The State Constitutional Convention Clearinghouse

 

U.S. states where the people can use a state constitutional convention to bypass the legislature's gatekeeping power over constitutional amendment

Introduction to Features Table (click on + to the right)

What the fourteen states in the accompanying table have in common is a constitutionally mandated periodic referendum to convene a state constitutional convention.  Despite that shared trait, their procedural details vary substantially.  Indeed, they vary so much that the variation calls into question including all of them under the same conceptual category.

Explaining the Features Variation in Terms of Sloppiness

In many cases, the variation may be better explained as a function of sloppy rather than careful work.  The reasons for the sloppiness are clear.  Periodic constitutional convention provisions have generally been of very low priority.  The public does not vote to convene a constitutional convention to improve the ability of future publics to convene constitutional conventions.  They vote for constitutional conventions to pass reforms that will have an immediate impact on their lives.

Similarly, the candidates who run for constitutional convention delegate are geared to the more immediate needs of their constituents.  This is reflected in the fact that the periodic constitutional convention provisions are usually only debated toward the end of a convention and then only briefly.  By the time they are discussed, both the convention and the public are generally exhausted by the convention process and everyone wants the convention to be over as soon as possible.  When corners are cut, one of the big losers tends to be the periodic constitutional convention clause.  Consequently, periodic constitutional convention clauses are among the most carelessly drafted sections of state constitutions.

This was vividly illustrated with the constitutional convention clause in Article V of the U.S. Constitution.  From May through September 1787, the constitutional convention witnessed many fierce and exhausting battles.  But it would wait until the last week of the convention to focus on how a future convention could be used to amend the Constitution.  By then, many of the delegates had already left the convention and the remainder were applying great pressure for a quick adjournment.  The result is that Article V is not only the shortest of the six substantive articles of the Constitution (the seventh, Article VII, is what state constitutions often label the “schedule,” which specifies how the proposed Constitution will be ratified).  It is also notoriously ambiguous in specifying how a future constitutional convention would actually work.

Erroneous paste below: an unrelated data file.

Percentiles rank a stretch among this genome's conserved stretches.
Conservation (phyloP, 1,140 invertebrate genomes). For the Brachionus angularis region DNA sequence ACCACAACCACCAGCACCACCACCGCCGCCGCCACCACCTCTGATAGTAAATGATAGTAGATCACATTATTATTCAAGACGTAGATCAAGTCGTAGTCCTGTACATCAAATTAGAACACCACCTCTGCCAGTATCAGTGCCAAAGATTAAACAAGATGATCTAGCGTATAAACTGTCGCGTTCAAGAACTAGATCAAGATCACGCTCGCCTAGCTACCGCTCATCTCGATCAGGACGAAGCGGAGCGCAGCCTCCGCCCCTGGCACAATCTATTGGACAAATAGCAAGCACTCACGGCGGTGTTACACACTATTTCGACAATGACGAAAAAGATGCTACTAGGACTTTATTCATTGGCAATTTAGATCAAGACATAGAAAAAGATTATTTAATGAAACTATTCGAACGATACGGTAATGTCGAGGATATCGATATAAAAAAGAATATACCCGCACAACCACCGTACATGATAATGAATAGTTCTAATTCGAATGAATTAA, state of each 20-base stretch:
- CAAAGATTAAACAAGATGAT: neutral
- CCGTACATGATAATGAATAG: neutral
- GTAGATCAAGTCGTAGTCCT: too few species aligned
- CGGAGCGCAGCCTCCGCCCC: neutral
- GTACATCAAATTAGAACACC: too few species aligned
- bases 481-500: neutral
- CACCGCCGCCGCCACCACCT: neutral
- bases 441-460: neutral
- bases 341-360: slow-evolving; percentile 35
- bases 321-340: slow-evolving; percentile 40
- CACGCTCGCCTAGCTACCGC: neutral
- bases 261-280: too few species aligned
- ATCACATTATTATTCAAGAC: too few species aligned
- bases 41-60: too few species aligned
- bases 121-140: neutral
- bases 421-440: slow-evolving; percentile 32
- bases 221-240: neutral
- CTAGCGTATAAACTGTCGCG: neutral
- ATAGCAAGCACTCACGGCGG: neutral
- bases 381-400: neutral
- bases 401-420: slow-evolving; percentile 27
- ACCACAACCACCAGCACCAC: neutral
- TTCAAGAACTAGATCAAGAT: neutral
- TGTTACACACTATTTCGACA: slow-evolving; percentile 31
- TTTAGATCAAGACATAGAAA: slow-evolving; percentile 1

State constitutions have arguably done a much more thoughtful job in drafting provisions for periodic constitutional convention referendums.  This is especially true of the provisions drafted during the last one hundred years.  But the issue of how to design a future constitutional convention has remained at the bottom of the priority list for most state constitutional conventions.  When one realizes that these provisions could not have any substantive impact for decades or even many generations into the future, it is a wonder that constitutional conventions devote to them any time and brain power at all.

If constitutional convention clauses are so poorly drafted by conventions, why don’t legislatures propose constitutional amendments to fix them?  Unfortunately, they have minimal incentive to do so because the primary function of the periodic constitutional convention is to provide a check on the legislature.  Indeed, legislatures have an incentive to harm them.  (Fortunately, they have limited ability to do so via constitutional means because the public would be unlikely to ratify a constitutional amendment harmful to its interests.)  Thus, whereas other poorly drafted sections of a constitution tend to receive legislative fixes over time, the periodic constitutional convention referendum section is an exception.

Explaining the Features Variation in Terms of Purpose

Of course, the variation in features also reflects purpose.   One important explanatory variable is experience.  Clauses drafted during the last hundred years tend to be more detailed than those drafted earlier, presumably because of learning effects.  One learning effect has been new ways to restrict legislative discretion over the periodic constitutional convention process.  Since the legislature has lawmaking powers not otherwise restricted in a constitution, restricting legislative powers tends to result in clauses of greater length.

Another explanatory variable has to do with variation among the states.  For example, a delegate election process suitable for a state with a small population may not be suitable for one with a large population.

Another explanatory variable has to do with legislative control of the drafting process.   The more legislative control, the more legislatures are likely to design future constitutional conventions to maintain that control.

The most important variation bears on the democratic function of the periodic constitutional convention.  Features that don’t support the democratic function of a periodic constitutional convention should be frowned upon.  But that requires a normative framework.  Once it is in place, it becomes possible to rank the variation.  See U.S. Rankings (forthcoming) for the specification and application of such a normative framework.

The 7 Stages of Periodic Constitutional Conventions